Youth Day 2017 marks yet another year of remembering the youth who lost their lives in the Soweto Uprising on 16 June 1976. The Progressive Blacks in Information and Communication Technology (PBICT) decided to commemorate the day by describing their struggle which they define as that of the “digital divide, access and ownership”. The event was held at the Gw206 building on 16 June.
The members of the National Executive Committee were there to explain all about the PBICT and the “4th industrial revolution”.
Simply put, the 4th industrial revolution is about black people having access to and ownership of all facets of enterprise especially the information, technology and communication spectrum which is monopolised by big companies, such as Vodacom.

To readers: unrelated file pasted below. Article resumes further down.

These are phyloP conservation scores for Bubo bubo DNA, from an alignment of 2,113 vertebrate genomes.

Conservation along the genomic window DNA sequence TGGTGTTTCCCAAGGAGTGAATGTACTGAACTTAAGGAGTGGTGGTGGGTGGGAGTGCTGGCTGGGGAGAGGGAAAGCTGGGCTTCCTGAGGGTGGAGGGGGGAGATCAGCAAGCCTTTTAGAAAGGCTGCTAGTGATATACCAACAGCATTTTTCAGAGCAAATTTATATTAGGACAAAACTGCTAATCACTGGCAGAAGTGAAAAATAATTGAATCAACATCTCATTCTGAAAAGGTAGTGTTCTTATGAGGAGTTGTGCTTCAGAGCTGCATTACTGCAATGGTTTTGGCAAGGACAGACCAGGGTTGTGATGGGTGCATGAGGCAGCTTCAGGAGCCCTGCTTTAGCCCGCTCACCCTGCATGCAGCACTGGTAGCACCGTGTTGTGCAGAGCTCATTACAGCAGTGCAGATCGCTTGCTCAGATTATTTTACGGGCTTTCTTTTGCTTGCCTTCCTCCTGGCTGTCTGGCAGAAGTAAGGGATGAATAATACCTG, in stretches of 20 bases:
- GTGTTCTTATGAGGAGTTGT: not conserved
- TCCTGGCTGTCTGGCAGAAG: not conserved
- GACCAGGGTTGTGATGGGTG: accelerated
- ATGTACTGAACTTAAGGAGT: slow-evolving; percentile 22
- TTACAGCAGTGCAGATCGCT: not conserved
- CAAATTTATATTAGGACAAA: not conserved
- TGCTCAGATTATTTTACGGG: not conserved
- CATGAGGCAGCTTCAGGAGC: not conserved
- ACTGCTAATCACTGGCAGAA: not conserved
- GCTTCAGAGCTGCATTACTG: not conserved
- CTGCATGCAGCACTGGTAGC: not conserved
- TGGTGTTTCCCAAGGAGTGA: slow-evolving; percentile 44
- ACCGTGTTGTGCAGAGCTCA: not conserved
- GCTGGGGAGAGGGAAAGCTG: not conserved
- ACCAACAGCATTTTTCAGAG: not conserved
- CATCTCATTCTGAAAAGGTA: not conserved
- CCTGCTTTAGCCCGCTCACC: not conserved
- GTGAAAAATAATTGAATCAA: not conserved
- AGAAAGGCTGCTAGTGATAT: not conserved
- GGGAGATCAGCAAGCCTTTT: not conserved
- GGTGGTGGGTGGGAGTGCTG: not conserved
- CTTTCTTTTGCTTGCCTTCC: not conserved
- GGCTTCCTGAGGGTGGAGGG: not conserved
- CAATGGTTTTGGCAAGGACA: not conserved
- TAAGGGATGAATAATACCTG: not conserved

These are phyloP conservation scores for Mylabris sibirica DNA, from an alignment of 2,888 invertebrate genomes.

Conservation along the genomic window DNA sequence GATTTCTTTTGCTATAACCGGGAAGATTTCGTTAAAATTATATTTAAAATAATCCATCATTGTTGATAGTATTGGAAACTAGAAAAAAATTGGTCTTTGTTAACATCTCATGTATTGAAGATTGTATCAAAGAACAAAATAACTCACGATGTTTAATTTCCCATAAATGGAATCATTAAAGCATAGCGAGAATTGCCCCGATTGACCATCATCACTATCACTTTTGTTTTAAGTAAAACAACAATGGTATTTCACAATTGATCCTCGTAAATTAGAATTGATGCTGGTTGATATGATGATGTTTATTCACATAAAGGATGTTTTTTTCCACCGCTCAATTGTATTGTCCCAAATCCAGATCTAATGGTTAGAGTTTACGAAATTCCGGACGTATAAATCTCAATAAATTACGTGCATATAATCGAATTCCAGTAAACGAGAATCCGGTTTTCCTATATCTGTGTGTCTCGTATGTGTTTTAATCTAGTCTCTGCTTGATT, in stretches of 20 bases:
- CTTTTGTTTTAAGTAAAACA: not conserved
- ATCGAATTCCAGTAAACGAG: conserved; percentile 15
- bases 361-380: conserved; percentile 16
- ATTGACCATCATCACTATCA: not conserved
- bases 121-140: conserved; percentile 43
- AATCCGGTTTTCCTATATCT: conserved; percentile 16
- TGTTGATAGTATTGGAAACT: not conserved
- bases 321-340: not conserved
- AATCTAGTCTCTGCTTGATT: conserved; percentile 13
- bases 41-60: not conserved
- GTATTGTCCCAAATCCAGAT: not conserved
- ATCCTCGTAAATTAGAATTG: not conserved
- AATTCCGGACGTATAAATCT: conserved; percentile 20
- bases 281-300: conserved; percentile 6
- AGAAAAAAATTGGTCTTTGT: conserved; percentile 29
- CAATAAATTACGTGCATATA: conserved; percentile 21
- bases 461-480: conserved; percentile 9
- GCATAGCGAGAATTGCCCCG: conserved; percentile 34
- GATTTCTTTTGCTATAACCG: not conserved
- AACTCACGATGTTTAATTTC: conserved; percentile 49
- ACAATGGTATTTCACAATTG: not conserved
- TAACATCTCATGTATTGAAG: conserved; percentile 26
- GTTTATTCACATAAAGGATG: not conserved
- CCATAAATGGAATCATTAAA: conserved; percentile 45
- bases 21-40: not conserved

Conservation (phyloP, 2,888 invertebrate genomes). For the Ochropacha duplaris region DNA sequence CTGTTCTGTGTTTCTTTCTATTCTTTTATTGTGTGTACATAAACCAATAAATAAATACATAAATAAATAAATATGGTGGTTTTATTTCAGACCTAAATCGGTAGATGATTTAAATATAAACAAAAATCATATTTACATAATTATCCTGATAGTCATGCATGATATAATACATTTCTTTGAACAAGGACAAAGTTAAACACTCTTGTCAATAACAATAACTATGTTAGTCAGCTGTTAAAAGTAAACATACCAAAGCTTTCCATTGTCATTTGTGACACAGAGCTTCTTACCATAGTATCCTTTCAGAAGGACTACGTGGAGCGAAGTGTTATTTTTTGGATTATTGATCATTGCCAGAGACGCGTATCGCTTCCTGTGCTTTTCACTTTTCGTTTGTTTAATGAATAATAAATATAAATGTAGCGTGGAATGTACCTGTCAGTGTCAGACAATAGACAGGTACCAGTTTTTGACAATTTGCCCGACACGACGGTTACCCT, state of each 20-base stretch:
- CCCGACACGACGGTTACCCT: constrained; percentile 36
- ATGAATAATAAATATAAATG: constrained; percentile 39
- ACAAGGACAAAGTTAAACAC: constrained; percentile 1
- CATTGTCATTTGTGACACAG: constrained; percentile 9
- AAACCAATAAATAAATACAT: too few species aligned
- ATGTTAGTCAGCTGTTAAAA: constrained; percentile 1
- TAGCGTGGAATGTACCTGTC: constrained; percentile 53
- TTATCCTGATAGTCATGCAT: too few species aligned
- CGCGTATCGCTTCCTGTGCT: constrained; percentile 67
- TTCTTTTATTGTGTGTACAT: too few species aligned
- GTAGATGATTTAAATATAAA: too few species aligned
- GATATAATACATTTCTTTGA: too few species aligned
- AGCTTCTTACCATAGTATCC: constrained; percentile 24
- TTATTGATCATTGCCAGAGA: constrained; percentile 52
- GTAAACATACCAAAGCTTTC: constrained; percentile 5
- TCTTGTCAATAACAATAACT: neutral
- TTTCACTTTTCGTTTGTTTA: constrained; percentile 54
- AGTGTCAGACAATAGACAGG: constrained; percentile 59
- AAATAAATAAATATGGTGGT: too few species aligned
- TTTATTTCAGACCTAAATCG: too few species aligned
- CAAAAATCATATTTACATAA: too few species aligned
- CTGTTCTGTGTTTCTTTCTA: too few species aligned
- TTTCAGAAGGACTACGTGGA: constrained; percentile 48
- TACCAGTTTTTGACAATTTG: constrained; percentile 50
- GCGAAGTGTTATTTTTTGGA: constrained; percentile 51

The presentation mainly focused on the what, why and how. The PBICT wants to see blacks progressing and promoting the development and manufacturing of locally innovated technologies. They also want access and ownership in the ICT sector.
How are they going to achieve this? The PBICT will establish student desks so that opportunities for empowerment and entrepreneurship can go through a central point. The PBICT will support ideas and protect them by availing their lawyers if needed.
PBICT says it is time to reject the status quo and that the struggle is still on, even if it has evolved from that of 1976.